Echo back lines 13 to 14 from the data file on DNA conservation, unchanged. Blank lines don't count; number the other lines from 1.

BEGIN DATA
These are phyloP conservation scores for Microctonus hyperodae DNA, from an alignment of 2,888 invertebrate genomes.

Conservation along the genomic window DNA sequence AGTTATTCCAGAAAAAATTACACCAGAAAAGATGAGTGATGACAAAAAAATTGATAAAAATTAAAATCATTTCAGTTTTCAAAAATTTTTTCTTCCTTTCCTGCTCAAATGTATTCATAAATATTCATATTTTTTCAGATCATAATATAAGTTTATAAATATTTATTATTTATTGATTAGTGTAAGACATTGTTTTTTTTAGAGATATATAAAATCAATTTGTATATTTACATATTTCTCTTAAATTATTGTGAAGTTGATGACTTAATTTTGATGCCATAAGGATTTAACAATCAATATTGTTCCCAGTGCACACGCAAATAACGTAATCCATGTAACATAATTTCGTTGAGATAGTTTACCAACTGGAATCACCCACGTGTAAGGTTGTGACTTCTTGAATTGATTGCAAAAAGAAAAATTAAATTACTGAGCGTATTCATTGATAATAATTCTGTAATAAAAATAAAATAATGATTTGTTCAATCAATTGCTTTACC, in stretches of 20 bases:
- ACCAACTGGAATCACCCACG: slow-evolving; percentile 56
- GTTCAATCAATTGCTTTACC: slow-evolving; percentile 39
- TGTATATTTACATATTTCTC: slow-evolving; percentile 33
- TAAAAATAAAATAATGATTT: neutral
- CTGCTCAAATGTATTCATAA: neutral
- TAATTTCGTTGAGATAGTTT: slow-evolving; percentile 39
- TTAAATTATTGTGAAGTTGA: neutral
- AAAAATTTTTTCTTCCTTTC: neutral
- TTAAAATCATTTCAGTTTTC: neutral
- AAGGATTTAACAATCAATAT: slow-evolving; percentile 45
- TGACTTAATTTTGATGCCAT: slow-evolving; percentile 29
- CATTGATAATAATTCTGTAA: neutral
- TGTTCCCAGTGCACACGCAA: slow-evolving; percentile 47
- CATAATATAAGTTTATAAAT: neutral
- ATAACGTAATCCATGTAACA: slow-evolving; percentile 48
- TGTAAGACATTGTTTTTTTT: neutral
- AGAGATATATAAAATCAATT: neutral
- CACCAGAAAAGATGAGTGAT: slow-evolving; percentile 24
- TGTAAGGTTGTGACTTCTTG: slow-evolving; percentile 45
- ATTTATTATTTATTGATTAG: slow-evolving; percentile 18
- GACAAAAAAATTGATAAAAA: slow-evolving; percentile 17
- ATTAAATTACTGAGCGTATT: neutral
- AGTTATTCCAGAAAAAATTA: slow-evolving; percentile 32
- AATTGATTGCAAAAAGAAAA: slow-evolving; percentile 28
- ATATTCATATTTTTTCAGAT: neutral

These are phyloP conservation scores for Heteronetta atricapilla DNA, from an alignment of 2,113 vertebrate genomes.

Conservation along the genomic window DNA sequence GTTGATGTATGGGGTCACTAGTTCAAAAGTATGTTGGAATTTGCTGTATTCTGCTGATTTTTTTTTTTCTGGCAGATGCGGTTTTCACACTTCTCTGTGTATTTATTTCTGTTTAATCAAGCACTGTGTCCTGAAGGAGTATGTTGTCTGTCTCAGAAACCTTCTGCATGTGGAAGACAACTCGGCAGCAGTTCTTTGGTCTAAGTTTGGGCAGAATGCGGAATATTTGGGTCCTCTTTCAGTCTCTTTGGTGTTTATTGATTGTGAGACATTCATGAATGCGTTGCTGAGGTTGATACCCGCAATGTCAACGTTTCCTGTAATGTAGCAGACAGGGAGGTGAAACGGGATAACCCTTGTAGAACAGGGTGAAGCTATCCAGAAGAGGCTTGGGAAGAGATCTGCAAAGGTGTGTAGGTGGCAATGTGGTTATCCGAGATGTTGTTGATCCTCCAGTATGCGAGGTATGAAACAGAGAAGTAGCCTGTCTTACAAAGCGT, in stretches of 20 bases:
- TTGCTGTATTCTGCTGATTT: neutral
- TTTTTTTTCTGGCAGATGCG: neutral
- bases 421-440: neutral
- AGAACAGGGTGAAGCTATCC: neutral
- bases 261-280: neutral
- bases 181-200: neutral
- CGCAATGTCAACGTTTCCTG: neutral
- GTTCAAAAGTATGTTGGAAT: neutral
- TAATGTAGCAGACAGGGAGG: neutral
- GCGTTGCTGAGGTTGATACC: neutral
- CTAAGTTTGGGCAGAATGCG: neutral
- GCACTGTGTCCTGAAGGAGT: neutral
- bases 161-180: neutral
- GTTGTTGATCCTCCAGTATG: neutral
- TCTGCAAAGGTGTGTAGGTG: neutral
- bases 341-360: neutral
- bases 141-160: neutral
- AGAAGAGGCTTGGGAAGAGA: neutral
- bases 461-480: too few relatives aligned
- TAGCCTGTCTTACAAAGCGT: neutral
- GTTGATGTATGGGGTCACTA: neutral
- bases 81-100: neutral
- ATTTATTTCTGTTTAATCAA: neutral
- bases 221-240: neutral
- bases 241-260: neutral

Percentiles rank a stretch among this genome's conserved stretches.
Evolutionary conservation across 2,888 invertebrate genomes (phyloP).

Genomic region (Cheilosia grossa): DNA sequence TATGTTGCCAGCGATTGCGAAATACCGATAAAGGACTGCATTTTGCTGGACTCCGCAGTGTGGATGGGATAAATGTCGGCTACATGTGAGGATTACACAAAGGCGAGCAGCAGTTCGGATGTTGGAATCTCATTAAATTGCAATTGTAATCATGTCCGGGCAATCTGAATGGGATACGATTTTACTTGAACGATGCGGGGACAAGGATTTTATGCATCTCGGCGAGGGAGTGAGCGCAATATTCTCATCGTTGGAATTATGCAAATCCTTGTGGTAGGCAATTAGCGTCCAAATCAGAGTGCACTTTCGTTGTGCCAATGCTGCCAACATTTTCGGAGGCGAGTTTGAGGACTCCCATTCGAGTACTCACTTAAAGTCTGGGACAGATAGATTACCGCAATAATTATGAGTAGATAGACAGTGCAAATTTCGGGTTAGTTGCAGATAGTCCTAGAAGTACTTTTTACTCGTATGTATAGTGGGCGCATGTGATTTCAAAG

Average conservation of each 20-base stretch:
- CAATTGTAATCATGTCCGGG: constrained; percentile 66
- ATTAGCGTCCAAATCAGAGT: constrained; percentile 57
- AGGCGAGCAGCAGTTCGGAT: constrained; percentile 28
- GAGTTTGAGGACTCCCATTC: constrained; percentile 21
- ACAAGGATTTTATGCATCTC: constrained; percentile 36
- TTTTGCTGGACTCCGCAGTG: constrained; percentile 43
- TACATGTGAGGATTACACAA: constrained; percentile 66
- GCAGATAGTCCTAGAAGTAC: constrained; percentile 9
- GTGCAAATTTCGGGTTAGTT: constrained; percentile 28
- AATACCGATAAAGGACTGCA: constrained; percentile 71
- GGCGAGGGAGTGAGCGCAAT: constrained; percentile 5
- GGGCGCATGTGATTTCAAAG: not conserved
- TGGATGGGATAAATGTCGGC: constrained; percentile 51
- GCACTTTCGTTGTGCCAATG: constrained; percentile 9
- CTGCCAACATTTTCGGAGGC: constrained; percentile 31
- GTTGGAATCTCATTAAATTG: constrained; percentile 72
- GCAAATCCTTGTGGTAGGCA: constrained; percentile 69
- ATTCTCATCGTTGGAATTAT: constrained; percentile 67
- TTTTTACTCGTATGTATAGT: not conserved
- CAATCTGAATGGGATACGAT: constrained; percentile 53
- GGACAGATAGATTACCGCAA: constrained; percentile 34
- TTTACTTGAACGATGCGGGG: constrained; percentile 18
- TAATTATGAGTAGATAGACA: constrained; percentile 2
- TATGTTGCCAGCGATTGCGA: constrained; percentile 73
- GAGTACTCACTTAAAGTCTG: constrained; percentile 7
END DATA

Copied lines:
- TGACTTAATTTTGATGCCAT: slow-evolving; percentile 29
- CATTGATAATAATTCTGTAA: neutral